BACKGROUND OF THE INVENTION

U.S. Pat. No. 5,361,315 discloses an optical switch comprising: a refractive element between a reflector and multiple optical waveguides, the refractive element being pivotable to a first position to optically couple a first set of the waveguides, and the refractive element being pivotable to a second position to optically couple a second set of the waveguides. Each set of waveguides is optically coupled by light being transmitted from one waveguide of the set to another waveguide of the set.

The waveguides are required to be positioned at a desired focus from the reflector. A need exists for an adjustment mechanism to adjust the position of the reflector focus in front of the waveguides.

SUMMARY OF THE INVENTION

According to the invention, an optical switch comprises, a refractive element between a reflector and multiple optical waveguides, the refractive element being pivotable to different positions to optically couple different sets of the waveguides, the reflector being received on a reflector holder, the reflector holder engaging spaced apart springs, and the springs being compressed to aim the focal point of the reflector at a precise position in front of the waveguides. An advantage resides in the focus of the reflector being adjustable to a desired position in front of the waveguides.

A feature of an embodiment of the invention comprises dome shaped springs that are compressed by the reflector holder. The springs provide an advantage of being compressed by the reflector holder to aim the focus of the reflector.

Another feature of an embodiment of the invention comprises adjustment screws that engage the reflector holder and cause compression of the springs to aim the focus of the reflector.

Embodiments of the invention will now be described by way of example with reference to the drawings, according to which:

DESCRIPTION OF THE DRAWINGS

FIG. 1 is an isometric view of an optical switch, with parts separated from one another;

FIG. 2 is an isometric view of the optical switch as shown in FIG. 1 with parts assembled;

FIG. 3 is a side view of the optical switch as shown in FIG. 2;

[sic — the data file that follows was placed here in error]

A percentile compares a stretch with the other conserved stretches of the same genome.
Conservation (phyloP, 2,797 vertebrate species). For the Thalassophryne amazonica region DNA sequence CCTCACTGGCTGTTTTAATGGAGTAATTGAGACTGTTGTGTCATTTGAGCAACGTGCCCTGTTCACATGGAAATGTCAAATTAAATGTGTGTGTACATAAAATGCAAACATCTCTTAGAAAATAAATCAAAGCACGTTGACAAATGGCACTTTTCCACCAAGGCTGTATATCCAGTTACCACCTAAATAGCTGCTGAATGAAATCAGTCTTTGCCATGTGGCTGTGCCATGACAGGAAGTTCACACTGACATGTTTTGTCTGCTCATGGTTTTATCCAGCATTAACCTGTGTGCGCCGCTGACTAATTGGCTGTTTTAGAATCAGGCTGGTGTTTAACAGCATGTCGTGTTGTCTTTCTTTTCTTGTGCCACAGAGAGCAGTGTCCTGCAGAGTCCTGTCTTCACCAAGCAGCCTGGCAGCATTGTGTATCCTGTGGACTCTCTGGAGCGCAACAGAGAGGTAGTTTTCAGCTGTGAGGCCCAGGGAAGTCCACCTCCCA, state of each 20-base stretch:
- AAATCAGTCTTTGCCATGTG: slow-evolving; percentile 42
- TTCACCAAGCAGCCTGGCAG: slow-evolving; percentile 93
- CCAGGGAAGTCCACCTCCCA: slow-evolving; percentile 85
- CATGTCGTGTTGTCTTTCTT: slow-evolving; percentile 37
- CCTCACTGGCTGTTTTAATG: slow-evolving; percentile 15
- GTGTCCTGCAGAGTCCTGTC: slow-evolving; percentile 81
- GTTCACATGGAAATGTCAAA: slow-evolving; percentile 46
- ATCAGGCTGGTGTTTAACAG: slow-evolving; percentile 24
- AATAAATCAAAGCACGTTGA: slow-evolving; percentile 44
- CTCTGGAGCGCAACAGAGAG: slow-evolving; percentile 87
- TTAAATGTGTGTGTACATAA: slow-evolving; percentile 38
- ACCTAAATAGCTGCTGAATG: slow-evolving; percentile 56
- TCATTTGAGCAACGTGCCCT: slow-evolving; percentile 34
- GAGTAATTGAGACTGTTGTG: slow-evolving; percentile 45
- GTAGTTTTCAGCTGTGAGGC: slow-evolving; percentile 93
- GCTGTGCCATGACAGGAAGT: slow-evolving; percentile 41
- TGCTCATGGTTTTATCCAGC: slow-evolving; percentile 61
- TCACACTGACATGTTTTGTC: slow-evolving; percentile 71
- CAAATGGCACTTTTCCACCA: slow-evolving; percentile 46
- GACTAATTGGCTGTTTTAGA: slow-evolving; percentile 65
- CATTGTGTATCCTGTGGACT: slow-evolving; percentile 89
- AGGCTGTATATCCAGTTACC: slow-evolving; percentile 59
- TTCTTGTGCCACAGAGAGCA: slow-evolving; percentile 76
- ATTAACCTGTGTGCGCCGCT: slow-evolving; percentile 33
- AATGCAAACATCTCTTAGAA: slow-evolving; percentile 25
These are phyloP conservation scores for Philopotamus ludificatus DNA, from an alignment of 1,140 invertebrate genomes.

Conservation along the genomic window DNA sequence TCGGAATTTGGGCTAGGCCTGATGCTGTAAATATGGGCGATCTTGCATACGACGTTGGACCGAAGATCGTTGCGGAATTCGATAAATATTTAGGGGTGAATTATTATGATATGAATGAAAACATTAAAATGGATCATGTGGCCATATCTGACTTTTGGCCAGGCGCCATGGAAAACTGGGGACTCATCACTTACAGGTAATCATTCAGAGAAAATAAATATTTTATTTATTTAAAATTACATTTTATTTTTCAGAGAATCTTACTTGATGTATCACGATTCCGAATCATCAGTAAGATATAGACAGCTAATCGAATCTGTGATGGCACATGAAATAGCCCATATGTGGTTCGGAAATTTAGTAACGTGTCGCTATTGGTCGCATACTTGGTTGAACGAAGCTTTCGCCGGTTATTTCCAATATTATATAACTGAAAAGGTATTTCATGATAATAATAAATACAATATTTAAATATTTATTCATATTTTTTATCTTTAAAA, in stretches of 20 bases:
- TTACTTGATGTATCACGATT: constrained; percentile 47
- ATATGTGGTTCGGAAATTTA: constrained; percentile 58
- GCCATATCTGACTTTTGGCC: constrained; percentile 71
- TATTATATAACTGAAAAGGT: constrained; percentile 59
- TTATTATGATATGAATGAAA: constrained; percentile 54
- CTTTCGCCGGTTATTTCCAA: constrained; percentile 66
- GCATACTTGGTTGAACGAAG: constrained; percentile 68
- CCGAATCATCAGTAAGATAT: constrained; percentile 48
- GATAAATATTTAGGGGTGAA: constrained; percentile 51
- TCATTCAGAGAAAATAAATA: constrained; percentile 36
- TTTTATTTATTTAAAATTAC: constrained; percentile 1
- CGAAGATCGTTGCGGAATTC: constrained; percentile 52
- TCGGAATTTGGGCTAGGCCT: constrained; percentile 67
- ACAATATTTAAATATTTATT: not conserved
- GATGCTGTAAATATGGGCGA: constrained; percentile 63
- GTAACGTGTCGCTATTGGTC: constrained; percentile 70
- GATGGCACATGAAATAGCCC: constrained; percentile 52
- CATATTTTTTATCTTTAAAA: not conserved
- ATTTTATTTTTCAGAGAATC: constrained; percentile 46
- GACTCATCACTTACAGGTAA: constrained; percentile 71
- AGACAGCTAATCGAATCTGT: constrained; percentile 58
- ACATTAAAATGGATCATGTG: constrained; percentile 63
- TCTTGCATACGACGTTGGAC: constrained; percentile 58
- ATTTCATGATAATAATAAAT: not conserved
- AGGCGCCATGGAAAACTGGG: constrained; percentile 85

FIG. 4 is a section view taken along the line 4--4 of FIG. 3;

FIG. 5 is a view similar to FIG. 4 of another embodiment of an optical switch;

FIG. 6 is a section view taken along the line 6--6 of FIG. 3; and

FIG. 7 is a view similar to FIG. 2 of another embodiment of an optical switch.

DETAILED DESCRIPTION

With reference to FIGS. 1, 6 and 7, an optical switch (1) is constructed with a pivotable holder (2) on which is mounted an optical refractive element (3) and a permanent magnet (4). The refractive element (3) is between a reflector (5) and multiple optical waveguides (6), for example, waveguides (6) in the form of optical fibers.

With reference to FIG. 1, the reflector (5) is a concave mirror held by a reflector holder (7). A radially projecting, circular flange (8) on the reflector holder (7) is supported against three, spaced apart, dome shaped springs (9). The springs (9) are supported in recesses (10) in a reflector receiving cavity (11) in a reflector support block (12). The reflector support block (12) is fixed to a frame (13). A reflector adjustment block (14) covers the reflector holder (7) and is attached with fasteners (15) to the reflector support block (12). Three adjustment screws (16) in the adjustment block (14) engage the flange (8) on the reflector holder (7). Also fixed to the frame (13) is a waveguide support block (17), FIG. 1. The optical waveguides (6) are held in a cylindrical waveguide holder (18), in turn, adjustably received along a waveguide receiving cavity (19) in the waveguide support block (17). A waveguide focus adjustment fastener (20) with a radially projecting flange (21) threadably attaches to the support block (17). The flange (21) registers in a peripheral groove (22) in the waveguide holder (18). The position of the fastener (20) in the support block (17) is threadably adjusted to alter the distance of the waveguides (6) along the cavity (19) to a precise focus relative to the reflector (5).